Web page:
Person Environment -Correspondence Counseling

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  • Topic: Applied psychology, Employment, Counseling psychology
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Person-Environment-Correspondence Counseling
Freya Cooper-Richardson
Troy University-Phenix City
Vocational Psychology and Career Development
PSY 6635
Dr. Thomas Peavy
April 01, 2011

Person-Environment-Correspondence Counseling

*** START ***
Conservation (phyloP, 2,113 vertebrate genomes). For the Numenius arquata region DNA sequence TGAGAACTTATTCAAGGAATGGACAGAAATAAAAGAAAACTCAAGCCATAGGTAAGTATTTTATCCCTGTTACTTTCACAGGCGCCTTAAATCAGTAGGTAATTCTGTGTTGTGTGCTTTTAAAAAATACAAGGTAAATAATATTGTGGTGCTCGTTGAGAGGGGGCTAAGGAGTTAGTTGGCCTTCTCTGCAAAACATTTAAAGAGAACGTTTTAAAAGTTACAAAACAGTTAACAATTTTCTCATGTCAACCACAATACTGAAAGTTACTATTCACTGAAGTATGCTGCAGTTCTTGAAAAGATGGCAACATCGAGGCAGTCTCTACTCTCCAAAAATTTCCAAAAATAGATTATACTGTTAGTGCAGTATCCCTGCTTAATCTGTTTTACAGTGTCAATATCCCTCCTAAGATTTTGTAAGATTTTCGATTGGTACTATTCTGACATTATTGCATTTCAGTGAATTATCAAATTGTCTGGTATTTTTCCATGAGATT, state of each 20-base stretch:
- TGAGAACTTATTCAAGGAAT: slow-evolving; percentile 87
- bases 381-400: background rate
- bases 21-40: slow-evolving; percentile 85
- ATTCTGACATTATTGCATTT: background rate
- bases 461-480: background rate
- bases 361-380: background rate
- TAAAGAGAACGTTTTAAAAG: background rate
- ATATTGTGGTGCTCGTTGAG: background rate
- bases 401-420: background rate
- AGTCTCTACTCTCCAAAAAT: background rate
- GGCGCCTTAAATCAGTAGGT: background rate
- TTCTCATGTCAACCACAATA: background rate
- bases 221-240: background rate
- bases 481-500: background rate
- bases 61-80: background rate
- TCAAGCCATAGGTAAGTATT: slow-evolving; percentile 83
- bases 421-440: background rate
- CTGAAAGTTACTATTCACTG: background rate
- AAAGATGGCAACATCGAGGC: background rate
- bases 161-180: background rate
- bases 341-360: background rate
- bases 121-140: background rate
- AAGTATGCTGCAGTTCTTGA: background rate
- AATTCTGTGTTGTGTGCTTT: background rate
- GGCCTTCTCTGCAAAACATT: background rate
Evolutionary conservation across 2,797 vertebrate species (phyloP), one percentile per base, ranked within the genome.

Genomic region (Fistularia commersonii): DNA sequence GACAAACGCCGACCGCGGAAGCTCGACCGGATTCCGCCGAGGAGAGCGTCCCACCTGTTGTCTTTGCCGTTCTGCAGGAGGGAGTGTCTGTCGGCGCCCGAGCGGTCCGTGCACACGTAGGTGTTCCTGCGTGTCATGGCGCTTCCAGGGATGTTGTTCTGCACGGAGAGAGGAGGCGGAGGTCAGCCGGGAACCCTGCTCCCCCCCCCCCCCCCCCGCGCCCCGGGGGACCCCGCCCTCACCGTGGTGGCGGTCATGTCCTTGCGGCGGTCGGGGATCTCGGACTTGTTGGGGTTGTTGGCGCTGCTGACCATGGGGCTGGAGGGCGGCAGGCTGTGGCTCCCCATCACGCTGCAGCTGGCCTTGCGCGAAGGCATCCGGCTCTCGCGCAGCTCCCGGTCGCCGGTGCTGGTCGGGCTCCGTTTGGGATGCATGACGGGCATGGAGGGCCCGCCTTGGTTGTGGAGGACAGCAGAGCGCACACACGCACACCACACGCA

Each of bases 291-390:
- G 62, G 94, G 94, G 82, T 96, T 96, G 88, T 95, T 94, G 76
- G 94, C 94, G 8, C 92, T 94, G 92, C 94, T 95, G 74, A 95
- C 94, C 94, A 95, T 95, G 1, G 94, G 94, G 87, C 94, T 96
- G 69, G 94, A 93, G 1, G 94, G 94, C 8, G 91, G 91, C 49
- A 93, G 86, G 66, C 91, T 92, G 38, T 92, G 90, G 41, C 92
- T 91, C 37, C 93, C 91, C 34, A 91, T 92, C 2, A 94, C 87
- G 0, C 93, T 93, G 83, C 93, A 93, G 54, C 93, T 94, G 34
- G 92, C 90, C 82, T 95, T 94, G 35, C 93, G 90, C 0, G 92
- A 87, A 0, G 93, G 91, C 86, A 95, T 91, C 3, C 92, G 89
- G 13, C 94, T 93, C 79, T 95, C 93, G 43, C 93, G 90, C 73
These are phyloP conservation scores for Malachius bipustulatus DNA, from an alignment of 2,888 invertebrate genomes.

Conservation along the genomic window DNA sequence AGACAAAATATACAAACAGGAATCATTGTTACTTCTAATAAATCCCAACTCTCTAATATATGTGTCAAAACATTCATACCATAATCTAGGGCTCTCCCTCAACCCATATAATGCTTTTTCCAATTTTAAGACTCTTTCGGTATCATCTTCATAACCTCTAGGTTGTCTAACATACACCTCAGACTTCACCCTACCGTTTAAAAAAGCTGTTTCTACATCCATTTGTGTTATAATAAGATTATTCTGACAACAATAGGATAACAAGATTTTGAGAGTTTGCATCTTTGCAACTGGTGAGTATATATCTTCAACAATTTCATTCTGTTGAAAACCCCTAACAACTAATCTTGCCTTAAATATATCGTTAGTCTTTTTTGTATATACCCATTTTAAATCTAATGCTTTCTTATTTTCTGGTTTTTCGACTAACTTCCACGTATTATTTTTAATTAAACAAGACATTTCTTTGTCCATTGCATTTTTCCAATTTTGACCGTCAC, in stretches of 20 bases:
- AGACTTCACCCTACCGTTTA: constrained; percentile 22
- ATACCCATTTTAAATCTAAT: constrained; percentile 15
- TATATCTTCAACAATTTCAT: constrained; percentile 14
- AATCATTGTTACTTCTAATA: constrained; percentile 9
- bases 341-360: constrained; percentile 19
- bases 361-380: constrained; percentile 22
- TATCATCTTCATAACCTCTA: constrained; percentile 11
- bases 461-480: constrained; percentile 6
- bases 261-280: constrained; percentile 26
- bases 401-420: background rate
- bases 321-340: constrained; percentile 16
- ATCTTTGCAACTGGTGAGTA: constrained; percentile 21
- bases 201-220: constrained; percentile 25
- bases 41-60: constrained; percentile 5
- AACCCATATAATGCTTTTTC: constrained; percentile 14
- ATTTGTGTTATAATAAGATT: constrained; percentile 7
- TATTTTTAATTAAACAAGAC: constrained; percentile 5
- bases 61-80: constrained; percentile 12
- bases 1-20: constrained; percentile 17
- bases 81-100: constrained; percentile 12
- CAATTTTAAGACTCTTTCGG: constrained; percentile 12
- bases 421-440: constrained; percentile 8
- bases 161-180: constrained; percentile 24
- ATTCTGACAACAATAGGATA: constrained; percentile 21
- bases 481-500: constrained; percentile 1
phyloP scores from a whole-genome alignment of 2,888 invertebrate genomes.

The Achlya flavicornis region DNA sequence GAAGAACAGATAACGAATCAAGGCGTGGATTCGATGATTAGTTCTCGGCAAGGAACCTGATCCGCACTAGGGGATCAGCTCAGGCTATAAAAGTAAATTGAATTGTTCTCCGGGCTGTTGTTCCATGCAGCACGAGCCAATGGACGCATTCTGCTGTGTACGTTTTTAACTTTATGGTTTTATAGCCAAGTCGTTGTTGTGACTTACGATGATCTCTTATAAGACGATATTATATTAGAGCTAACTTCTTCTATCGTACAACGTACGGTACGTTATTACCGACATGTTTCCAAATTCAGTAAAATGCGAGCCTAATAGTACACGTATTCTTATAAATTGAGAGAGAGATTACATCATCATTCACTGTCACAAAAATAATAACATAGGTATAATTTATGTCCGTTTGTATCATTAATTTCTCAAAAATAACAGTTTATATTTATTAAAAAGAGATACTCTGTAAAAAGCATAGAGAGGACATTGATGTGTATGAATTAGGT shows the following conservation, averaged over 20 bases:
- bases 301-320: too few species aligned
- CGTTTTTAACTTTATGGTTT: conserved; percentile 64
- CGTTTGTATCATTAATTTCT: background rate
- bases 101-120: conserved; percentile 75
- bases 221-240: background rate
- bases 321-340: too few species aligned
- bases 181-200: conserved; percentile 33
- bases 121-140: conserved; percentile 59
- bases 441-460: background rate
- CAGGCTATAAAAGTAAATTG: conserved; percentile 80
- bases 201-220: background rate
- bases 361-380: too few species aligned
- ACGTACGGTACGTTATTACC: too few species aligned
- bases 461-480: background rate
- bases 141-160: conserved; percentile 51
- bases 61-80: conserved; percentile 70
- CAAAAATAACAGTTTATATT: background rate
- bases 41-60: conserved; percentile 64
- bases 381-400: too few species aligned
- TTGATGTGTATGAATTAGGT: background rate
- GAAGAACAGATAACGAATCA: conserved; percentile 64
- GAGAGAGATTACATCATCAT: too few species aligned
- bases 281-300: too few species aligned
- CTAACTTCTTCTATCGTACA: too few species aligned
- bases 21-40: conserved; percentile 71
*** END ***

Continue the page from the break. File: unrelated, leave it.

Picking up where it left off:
The concept of person-environment fit (P-E fit) is central to research in organizational behavior, organizational psychology, and human resource management (Dawis & Lofquist, 1984; Edwards, Caplan, & Harrison, 1998; Holland, 1997; Kristof, 1996; Walsh, Craik & Price, 2000). P-E fit has been examined in reference to various person and environment constructs, such as employee needs and work- related rewards (Dawis, 1992; Edwards & Harrison, 1993; Rice, McFarlin, & Bennett, 1989), employee abilities and job demands (Caldwell & O’Reilly, 1990; Kristof-Brown, 2000; Westman & Eden, 1992), personal and organization values (Adkins, Ravlin, & Meglino, 1996; Cable & Judge, 1996, 1997; Judge & Bretz, 1992), and the personality of the employee and other members of the organization (Schneider, 1987). Studies suggest that P-E fit is related to recruitment and selection decisions, occupational choice, job satisfaction, performance, organization commitment, turnover, and psychological and physical well-being (Edwards, 1991; Judge & Kristof-Brown, 2004; Kristof, 1996; Spokane, Meir, & Catalano, 2000; Verquer, Beerhr, & Wagner, 2003; Werbel & Gilliland, 1999). Understanding how people choose their work and educational environments and the process that leads to satisfaction in these environments is critical to optimizing productivity and self – actualization. A perspicuous theory of career choice is Holland’s (1992) theory of person-environment fit. Essentially this theory postulates six personality types (realistic [R], investigative [I], artistic [A], social [S], enterprising [E], and conventional [C]) and six environments (with the same descriptors R, I, A, S, E, and C). According to Holland, the relationships among six personality types can be represented as a hexagon (Wampold, Ankaelo, Trinidad-Carrillo, Baumler, and Prater (1995). The Euclidean distance between the types corresponds to their psychological similarity (e.g., investigative types are most similar to enterprising types). Holland’s theory predicts, and hundreds of studies have confirmed (Holland, 1992; Spokane, 1985), that people seek environments that are compatible with their abilities, allow them to express their attitudes and values, and contain interesting tasks. That is, a person of a given personality type will choose and feel most satisfied in the environment that corresponds to his or her personality type (Wampold et al. 1995). A different approach to assessing person-environment fit is suggested by the Theory of Work Adjustment (Dawis & Lofquist, 1984). This theory emphasizes the concept of correspondence, which is defined as the degree to, which is defined as the degree to which the individual and the environment meet each other’s requirements (Lofquist & Dawis, 1991). In terms of the individual’s requirements, correspondence refers to the match between the individual’s needs and the reinforce patterns of the environment. Typically, the Minnesota Importance Questionnaire or the Occupational Reinforcer Patterns is used to assess the reinforce system (Gati, Garty, and Fassa 1996). Because both interest theory and the Theory of Work Adjustment stem from the person-environment perspective, they both propose that congruence or correspondence results in satisfaction, persistence, and high performance in the workplace. Furthermore, both rely on reinforcement as an explanation for how congruence or correspondence is related to these dependent variables. Indeed, Dawis (1994, p.37) stated that “[the Theory of Work Adjustment’s] convergence with the Holland (1985) theory is the most apparent and arguably the closest.” However, there are also several important differences between these two approaches, three of...
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